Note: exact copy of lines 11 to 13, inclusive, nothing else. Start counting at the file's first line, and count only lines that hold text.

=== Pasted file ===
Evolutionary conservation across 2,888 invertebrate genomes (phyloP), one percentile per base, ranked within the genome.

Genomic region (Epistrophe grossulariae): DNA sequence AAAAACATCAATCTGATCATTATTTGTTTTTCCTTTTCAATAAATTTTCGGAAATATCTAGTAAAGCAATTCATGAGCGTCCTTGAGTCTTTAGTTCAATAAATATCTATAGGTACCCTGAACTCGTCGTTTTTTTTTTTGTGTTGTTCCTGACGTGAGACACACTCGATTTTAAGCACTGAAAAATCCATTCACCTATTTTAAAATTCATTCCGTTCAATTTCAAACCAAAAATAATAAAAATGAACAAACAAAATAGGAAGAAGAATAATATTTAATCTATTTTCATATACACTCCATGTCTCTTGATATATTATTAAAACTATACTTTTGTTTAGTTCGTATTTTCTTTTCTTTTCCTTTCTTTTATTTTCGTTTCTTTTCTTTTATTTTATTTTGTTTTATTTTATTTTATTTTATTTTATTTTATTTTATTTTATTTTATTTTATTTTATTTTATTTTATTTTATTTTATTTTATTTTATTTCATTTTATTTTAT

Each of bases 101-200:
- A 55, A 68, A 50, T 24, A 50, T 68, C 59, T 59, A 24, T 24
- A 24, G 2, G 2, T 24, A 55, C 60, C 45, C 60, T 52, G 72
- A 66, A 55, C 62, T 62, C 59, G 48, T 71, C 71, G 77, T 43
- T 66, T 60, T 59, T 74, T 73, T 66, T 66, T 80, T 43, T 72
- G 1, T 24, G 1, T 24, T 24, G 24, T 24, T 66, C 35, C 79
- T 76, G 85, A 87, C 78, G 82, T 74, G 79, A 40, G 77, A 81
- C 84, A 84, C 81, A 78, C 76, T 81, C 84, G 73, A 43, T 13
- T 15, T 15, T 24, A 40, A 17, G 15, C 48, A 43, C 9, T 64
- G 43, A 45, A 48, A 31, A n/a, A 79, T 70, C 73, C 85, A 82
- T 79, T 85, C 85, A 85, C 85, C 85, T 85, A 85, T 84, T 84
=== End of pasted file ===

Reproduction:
- T 15, T 15, T 24, A 40, A 17, G 15, C 48, A 43, C 9, T 64
- G 43, A 45, A 48, A 31, A n/a, A 79, T 70, C 73, C 85, A 82
- T 79, T 85, C 85, A 85, C 85, C 85, T 85, A 85, T 84, T 84